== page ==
In a 2019 USA Today op-ed, Hawley insisted that “social media wastes our time and resources,” and is “a field of little productive value.” He referred to tech platforms as “parasites” and blamed them for a litany of social problems, even suggesting at one point that, “we’d be better off if Facebook disappeared.” Hawley followed that up with a tech-bashing book on The Tyranny of Big Tech, and several other conservative policymakers and pundits have joined his cause.
For their part, Democrats have been just as aggressive with extreme rhetoric and recommendations for digital tech companies, although for slightly different reasons than Republicans, who feel there’s just a general anti-conservative bias in tech firms. Republicans want companies to pay some sort of price for perceived bias against their political views or leaders. Democrats want social media companies to police hate speech, discrimination and misinformation—however, all those things get defined by bureaucrats and the courts. At the end of the day, the paths both parties recommend are paved with endless layers of red tape and litigation.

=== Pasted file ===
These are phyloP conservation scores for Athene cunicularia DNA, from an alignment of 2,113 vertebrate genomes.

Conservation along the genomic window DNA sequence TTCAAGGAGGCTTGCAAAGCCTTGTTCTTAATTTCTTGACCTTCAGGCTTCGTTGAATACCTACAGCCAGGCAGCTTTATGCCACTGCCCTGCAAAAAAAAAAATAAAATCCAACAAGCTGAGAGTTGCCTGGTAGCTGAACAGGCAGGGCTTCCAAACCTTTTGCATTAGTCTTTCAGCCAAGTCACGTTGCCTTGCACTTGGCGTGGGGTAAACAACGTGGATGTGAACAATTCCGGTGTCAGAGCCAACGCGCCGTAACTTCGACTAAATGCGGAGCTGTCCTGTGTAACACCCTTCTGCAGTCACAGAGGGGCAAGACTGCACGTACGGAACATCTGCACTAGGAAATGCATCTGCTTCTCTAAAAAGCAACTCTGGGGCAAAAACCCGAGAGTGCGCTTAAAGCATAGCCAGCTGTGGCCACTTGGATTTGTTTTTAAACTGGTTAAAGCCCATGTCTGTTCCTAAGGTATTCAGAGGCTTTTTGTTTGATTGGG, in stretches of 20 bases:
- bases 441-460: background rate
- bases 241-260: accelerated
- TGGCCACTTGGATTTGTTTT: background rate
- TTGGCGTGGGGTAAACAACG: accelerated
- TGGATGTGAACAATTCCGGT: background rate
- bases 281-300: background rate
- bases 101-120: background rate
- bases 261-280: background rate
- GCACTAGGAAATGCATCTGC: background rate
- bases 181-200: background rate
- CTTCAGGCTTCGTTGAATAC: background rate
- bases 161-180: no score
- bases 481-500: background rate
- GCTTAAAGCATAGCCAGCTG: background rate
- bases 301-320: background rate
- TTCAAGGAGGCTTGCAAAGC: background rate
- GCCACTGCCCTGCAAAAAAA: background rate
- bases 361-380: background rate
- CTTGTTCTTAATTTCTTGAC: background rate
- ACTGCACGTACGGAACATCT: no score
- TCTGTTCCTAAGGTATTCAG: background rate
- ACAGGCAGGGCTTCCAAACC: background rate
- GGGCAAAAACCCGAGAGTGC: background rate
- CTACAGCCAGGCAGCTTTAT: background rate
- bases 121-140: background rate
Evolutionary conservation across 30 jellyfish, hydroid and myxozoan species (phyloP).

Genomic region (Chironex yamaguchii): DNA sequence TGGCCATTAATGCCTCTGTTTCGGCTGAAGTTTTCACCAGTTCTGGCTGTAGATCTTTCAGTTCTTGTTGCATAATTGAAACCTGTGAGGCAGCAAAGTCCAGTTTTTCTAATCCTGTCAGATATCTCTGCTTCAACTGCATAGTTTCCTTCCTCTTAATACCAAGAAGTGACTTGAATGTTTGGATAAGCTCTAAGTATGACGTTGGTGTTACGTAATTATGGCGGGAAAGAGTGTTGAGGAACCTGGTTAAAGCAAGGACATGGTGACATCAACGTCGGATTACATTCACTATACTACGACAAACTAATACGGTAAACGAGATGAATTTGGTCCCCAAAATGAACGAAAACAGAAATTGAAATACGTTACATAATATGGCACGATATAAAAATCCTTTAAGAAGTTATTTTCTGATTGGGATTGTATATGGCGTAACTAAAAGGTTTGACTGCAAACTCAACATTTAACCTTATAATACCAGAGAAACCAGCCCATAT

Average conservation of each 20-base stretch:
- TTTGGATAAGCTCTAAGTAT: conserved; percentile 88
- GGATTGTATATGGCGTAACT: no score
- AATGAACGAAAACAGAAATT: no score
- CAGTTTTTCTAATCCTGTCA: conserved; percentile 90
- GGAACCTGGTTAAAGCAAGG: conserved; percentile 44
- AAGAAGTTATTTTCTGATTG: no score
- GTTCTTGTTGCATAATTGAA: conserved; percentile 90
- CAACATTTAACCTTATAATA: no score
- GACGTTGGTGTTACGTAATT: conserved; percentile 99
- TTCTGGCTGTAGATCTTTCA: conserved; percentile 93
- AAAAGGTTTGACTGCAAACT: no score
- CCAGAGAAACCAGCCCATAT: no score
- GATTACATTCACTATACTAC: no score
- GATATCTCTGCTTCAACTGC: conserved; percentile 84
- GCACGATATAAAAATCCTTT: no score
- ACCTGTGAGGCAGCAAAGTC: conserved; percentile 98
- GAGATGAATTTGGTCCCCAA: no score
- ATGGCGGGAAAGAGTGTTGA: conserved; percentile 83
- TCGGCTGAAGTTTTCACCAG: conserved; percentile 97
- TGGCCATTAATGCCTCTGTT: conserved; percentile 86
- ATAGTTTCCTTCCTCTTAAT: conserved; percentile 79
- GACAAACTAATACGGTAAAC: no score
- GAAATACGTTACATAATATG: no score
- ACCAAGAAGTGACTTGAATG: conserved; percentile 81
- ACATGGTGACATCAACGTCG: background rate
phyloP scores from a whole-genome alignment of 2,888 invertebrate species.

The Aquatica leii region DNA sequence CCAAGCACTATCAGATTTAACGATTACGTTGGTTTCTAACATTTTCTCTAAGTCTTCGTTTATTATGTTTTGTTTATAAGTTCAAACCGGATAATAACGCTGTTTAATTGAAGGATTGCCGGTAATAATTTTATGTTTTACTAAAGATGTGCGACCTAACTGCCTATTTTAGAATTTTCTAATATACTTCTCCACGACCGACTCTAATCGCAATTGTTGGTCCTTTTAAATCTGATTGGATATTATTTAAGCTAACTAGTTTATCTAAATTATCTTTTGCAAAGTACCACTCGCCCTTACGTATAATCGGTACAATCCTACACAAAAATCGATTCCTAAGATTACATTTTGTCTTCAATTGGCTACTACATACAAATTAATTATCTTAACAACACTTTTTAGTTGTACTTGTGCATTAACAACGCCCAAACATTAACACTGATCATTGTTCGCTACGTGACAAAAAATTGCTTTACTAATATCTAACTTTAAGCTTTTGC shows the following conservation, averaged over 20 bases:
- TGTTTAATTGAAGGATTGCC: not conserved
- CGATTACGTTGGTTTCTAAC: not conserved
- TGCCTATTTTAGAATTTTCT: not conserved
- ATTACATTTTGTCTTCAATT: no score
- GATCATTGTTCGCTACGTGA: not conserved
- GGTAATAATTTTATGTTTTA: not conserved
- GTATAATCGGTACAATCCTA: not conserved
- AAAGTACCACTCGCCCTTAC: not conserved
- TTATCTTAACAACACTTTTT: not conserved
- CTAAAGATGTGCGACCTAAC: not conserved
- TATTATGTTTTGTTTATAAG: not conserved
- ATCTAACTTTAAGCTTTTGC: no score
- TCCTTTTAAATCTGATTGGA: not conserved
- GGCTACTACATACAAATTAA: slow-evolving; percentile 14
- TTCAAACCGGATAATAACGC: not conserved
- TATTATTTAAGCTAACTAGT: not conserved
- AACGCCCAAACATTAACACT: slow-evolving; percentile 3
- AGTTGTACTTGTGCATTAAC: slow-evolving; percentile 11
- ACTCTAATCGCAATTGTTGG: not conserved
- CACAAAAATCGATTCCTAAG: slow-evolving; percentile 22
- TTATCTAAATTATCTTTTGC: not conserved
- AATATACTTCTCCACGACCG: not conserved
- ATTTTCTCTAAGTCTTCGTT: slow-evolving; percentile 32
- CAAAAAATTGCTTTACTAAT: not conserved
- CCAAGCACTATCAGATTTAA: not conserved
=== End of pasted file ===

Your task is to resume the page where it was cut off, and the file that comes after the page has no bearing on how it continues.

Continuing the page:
The Attack on Advertising and Data Collection
What does Biden’s proposed bipartisan plan for taking down digital tech look like? First, Biden calls for sweeping limitations on data collection and limits on targeted advertising. Again, that is right out of the European Union (EU) playbook. It is always easy to bash advertising, but it has been a crucial component of the system that gave Americans the remarkable cornucopia of online options that we enjoy today. R Street has helped lead the charge to find agreement on smart, comprehensive data privacy and security legislation, working with broad coalitions to do so. But the Biden administration risks undermining work by legislators and outside groups purely for political points, getting in the way of what is achievable.